The Oxford Handbook of Reproductive Ethics.Leslie Francis (ed.) - 2016 - Oxford University Press.
    Intimate and medicalized, natural and technological, reproduction poses some of the most challenging ethical dilemmas of our time. This volume brings together scholars from multiple perspectives to address both traditional and novel questions about the rights and responsibilities of human reproducers, their caregivers, and the societies in which they live.
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  26.  6
    Commentary: Beyond Common or Uncommon Morality.Leslie Francis - 2020 - Cambridge Quarterly of Healthcare Ethics 29 (3):426-428.
    In “Medical Ethics: Common or Uncommon Morality,”1 Rosamond Rhodes defends a specialist view of medical ethics, specifically the ethics of physicians. Rhodes’s account is specifically about the ethics of medical professionals, rooted in what these professionals do. It would seem to follow that other healthcare professions might be subject to ethical standards that differ from those applicable to physicians, rooted in what these other professions do, but I leave this point aside for purposes of this commentary. Rhodes’s view includes both (...)
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  27.  7
    Exploring Psalm 73:1–10 through sensing and intuition: The SIFT approach among Muslim educators.Leslie J. Francis, Ursula McKenna & Abdullah Sahin - 2020 - HTS Theological Studies 76 (3).
    A group of 20 Muslim educators participating in an M-level module on Islamic Education were invited to explore their preferences for sensing and intuition. They were then invited to work in three groups to discuss Psalm 73:1–10, specifically addressing two distinctive perceiving questions: What do you see in this description and what ideas does this passage set running in your mind? Clear differences emerged between the ways in which sensing types and intuitive types handled these two questions. The intuitive types (...)
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  28.  8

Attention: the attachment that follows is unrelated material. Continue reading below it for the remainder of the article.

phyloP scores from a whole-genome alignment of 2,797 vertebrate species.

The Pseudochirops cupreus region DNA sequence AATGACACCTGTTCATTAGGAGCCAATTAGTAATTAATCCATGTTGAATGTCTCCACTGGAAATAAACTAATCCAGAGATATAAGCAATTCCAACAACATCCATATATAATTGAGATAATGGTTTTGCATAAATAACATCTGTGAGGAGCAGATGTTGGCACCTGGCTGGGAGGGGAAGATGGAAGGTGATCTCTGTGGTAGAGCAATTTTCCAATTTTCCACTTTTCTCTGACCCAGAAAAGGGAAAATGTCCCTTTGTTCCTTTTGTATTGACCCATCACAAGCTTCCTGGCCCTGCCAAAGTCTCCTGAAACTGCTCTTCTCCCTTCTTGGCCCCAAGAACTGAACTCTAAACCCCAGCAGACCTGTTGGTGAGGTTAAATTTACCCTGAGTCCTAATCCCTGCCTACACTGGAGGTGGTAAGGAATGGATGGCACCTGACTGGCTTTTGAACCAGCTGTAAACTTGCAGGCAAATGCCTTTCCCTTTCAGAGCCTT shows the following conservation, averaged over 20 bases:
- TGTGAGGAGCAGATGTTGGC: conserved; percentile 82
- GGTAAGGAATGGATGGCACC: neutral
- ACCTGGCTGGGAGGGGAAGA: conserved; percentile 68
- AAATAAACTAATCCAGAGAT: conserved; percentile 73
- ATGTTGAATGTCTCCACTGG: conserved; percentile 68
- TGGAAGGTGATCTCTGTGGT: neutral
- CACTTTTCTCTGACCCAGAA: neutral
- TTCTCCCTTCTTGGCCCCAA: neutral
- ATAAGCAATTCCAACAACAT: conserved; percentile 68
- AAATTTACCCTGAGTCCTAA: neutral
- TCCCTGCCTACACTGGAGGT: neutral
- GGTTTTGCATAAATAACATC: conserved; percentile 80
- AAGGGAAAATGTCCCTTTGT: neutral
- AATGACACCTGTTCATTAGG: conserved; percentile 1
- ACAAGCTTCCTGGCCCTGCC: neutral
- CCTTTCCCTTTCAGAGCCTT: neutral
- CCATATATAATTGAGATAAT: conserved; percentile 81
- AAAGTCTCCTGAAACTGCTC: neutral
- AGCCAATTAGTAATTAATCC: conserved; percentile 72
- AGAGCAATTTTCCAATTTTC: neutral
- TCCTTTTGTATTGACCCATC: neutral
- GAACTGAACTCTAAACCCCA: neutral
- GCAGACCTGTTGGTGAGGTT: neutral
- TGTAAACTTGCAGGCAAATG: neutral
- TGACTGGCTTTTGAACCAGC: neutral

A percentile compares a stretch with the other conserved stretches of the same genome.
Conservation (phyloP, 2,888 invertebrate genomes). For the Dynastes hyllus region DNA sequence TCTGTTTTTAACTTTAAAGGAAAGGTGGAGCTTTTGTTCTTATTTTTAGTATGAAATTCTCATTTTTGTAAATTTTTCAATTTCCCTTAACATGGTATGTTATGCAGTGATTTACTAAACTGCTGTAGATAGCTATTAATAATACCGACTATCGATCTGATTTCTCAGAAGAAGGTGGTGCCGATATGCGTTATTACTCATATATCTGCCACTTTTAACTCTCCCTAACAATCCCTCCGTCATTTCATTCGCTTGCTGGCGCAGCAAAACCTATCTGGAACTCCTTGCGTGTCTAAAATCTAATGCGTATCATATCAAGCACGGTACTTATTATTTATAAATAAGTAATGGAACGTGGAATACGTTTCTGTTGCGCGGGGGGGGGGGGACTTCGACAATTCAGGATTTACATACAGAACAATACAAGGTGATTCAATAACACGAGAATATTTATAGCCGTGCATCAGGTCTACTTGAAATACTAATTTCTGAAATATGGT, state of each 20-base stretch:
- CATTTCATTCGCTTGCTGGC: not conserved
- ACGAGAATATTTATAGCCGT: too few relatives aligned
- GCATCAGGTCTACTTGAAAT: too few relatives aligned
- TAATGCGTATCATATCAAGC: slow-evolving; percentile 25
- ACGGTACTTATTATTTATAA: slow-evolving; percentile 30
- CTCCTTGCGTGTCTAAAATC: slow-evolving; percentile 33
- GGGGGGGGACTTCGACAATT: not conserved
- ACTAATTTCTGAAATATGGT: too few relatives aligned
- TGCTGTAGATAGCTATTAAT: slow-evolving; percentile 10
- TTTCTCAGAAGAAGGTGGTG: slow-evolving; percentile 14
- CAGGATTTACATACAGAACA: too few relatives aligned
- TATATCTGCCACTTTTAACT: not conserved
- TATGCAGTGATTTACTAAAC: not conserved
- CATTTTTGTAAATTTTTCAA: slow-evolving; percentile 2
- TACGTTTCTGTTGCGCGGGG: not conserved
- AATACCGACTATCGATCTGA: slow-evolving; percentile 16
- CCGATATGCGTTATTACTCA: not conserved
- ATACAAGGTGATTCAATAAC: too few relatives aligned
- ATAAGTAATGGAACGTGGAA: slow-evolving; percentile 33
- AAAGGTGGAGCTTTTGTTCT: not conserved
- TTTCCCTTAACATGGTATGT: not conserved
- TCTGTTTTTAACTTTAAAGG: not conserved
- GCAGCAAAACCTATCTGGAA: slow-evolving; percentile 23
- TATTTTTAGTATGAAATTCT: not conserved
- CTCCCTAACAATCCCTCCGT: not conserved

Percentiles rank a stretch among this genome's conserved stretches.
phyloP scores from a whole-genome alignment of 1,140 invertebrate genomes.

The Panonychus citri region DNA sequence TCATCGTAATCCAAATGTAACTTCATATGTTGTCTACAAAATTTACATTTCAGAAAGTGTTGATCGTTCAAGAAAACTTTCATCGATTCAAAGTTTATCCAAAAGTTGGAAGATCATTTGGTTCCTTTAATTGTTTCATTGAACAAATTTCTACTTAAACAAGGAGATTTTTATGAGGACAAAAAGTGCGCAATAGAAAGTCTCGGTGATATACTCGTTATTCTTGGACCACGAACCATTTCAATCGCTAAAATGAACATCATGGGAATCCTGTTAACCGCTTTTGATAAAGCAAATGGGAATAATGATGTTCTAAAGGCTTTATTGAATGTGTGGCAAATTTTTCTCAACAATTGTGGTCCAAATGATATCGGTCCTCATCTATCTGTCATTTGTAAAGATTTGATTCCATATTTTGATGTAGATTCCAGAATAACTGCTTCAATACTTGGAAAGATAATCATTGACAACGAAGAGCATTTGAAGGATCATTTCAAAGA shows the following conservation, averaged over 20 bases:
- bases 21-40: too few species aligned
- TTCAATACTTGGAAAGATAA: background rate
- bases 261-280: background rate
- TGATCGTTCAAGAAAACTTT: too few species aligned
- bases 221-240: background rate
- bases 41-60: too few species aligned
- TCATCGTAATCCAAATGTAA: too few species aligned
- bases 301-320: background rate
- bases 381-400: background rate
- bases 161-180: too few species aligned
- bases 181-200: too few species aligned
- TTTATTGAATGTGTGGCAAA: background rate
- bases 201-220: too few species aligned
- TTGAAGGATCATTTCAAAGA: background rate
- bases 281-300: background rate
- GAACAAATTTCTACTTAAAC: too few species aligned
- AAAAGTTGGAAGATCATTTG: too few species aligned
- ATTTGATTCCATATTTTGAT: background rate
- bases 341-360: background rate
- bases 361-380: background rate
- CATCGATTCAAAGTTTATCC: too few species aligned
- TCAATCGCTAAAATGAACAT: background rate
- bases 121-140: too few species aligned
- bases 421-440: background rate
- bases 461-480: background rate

Immunization and participation in amateur youth sports.John Francis & Leslie Francis - 2020 - Journal of the Philosophy of Sport 47 (2):151-167.
    Although inadequate immunization is a significant public health problem, as covid-19 is an urgent reminder, it has been largely ignored in amateur youth sports. By comparison, safety issues such as...
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  29.  58
    Are there characteristics of infectious diseases that raise special ethical issues?Charles B. Smith, Margaret P. Battin, Jay A. Jacobson, Leslie P. Francis, Jeffrey R. Botkin, Emily P. Asplund, Gretchen J. Domek & Beverly Hawkins - 2004 - Developing World Bioethics 4 (1):1–16.
    This paper examines the characteristics of infectious diseases that raise special medical and social ethical issues, and explores ways of integrating both current bioethical and classical public health ethics concerns. Many of the ethical issues raised by infectious diseases are related to these diseases' powerful ability to engender fear in individuals and panic in populations. We address the association of some infectious diseases with high morbidity and mortality rates, the sense that infectious diseases are caused by invasion or attack on (...)
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  30.  22
    Cloudy crystal balls do not “gray” babies make.Anita Silvers & Leslie Francis - 2011 - American Journal of Bioethics 11 (2):36 - 38.
  31.  12
    Are there Characteristics of Infectious Diseases that Raise Special Ethical Issues? 1.Charles B. Smith, Margaret P. Battin, Jay A. Jacobson, Leslie P. Francis, Jeffrey R. Botkin, Emily P. Asplund, Gretchen J. Domek & Beverly Hawkins - 2004 - Developing World Bioethics 4 (1):1-16.
    This paper examines the characteristics of infectious diseases that raise special medical and social ethical issues, and explores ways of integrating both current bioethical and classical public health ethics concerns. Many of the ethical issues raised by infectious diseases are related to these diseases’ powerful ability to engender fear in individuals and panic in populations. We address the association of some infectious diseases with high morbidity and mortality rates, the sense that infectious diseases are caused by invasion or attack on (...)
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  32.  17
    Exploring Psalm 139 through the Jungian lenses of sensing, intuition, feeling and thinking.Leslie J. Francis, Greg Smith & Alec S. Corio - 2018 - HTS Theological Studies 74 (1).
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  33.  17